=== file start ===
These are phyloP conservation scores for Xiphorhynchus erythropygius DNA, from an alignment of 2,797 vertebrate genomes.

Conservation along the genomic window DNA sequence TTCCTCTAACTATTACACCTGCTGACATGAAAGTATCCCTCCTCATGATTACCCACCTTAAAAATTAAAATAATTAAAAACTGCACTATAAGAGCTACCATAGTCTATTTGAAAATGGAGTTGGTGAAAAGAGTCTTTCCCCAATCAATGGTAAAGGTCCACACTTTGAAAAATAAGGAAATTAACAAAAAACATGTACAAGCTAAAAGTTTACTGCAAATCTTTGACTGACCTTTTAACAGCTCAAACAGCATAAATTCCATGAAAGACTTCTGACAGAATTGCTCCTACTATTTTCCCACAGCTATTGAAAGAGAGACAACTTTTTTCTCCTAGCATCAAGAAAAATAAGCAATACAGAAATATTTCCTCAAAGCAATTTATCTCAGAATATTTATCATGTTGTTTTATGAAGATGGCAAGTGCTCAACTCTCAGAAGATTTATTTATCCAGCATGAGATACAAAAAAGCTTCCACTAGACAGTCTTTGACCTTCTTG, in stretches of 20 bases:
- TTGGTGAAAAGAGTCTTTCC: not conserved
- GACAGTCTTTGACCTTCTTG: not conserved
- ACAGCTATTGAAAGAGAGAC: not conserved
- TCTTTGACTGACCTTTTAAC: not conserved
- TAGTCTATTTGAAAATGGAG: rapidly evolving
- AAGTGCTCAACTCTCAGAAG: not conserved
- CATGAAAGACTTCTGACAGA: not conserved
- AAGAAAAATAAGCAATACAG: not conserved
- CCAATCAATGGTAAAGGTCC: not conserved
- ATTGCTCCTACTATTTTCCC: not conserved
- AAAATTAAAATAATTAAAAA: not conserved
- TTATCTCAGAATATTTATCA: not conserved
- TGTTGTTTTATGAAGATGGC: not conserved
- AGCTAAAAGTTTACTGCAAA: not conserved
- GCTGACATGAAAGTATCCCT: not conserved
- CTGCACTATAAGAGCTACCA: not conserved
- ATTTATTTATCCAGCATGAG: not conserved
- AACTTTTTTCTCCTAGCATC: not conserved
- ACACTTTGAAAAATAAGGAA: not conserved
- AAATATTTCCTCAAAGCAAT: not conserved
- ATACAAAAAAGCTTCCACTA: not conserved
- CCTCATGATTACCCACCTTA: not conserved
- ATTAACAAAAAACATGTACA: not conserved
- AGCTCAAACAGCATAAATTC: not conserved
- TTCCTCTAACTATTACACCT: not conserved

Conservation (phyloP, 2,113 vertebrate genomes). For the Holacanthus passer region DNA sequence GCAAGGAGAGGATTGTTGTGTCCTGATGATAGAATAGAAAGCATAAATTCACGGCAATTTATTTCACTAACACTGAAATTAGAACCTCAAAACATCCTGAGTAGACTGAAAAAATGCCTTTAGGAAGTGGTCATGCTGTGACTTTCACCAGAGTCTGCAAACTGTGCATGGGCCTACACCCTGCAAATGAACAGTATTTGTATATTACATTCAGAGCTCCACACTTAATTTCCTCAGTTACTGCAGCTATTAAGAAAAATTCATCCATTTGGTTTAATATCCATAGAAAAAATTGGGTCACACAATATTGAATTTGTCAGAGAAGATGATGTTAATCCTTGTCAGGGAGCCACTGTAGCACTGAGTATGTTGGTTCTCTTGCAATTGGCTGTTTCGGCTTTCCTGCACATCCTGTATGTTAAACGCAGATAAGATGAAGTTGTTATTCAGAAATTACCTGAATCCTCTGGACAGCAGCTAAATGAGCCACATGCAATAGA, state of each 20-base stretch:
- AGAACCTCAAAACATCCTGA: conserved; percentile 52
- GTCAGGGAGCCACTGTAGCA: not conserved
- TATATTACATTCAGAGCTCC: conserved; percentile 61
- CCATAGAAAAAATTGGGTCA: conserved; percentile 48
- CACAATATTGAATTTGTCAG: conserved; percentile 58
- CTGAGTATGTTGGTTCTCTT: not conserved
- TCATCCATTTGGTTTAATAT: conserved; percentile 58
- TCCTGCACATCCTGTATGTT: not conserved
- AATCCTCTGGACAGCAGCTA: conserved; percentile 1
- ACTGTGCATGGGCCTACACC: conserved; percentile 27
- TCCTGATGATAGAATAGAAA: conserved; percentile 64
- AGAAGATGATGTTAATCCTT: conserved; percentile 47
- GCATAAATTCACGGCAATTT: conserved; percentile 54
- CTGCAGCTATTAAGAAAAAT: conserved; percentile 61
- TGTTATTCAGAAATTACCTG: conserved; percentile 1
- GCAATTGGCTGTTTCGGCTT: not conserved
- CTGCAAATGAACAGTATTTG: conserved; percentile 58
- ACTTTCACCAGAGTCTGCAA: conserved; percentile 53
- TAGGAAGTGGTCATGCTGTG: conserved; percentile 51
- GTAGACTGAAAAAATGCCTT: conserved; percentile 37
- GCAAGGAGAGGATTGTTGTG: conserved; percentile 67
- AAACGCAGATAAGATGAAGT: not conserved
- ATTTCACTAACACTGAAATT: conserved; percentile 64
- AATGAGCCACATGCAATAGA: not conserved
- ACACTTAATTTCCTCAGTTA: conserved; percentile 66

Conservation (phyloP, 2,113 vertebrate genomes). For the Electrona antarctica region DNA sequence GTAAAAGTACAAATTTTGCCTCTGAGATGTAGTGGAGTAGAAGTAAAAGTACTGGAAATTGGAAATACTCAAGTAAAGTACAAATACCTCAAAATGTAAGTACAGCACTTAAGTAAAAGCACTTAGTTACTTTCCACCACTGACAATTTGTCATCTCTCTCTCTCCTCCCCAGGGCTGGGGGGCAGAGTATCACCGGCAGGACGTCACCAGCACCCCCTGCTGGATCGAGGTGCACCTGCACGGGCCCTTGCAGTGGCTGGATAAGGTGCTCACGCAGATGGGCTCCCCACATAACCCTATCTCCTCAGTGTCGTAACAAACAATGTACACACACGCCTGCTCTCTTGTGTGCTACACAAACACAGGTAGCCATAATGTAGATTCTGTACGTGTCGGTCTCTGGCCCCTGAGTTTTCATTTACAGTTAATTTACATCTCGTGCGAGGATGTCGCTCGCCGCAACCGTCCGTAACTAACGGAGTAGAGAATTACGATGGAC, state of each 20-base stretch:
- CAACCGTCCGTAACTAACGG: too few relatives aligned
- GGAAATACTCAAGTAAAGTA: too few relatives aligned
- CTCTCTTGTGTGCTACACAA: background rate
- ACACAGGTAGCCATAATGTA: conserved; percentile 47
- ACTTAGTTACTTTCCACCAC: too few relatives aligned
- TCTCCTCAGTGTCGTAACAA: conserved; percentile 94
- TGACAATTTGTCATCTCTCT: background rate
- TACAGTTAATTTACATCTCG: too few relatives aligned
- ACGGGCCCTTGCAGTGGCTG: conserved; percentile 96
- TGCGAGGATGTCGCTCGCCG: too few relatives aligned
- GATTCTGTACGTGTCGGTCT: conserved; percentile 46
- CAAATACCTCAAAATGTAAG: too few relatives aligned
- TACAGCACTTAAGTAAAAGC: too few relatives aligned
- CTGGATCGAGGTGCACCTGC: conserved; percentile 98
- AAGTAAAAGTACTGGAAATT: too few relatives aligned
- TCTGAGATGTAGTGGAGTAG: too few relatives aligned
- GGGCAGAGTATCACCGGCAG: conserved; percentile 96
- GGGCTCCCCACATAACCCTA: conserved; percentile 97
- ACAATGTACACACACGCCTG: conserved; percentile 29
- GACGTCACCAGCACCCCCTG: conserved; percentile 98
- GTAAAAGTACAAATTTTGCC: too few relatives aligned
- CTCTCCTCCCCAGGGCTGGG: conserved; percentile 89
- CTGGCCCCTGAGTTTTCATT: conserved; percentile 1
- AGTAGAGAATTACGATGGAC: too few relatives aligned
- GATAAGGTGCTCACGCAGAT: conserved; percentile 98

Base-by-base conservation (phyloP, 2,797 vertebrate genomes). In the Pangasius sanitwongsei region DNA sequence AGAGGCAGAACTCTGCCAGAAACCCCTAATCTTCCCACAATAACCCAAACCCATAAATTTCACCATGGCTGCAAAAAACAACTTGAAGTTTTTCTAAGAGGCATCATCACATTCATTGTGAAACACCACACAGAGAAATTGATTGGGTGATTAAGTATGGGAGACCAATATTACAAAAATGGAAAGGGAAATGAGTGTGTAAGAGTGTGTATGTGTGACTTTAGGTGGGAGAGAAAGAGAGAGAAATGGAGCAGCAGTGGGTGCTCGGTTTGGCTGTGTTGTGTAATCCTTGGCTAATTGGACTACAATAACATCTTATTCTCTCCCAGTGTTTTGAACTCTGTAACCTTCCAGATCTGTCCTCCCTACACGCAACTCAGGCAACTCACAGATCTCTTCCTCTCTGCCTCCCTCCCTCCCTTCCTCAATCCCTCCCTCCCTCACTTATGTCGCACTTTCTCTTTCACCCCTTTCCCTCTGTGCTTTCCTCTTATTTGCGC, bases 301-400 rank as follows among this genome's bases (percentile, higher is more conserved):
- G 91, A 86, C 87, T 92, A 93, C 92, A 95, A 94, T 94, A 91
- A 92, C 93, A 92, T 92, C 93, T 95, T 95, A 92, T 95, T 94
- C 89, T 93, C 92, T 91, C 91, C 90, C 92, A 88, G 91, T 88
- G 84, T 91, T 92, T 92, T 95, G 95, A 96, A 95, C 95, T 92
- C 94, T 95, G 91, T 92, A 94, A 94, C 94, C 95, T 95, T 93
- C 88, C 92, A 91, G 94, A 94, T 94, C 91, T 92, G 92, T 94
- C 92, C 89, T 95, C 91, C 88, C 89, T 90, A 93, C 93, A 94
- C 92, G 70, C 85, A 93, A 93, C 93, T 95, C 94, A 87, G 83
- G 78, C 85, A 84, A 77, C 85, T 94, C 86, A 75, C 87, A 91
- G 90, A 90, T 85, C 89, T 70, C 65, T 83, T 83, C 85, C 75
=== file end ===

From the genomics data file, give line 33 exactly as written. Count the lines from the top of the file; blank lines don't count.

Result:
- CACAATATTGAATTTGTCAG: conserved; percentile 58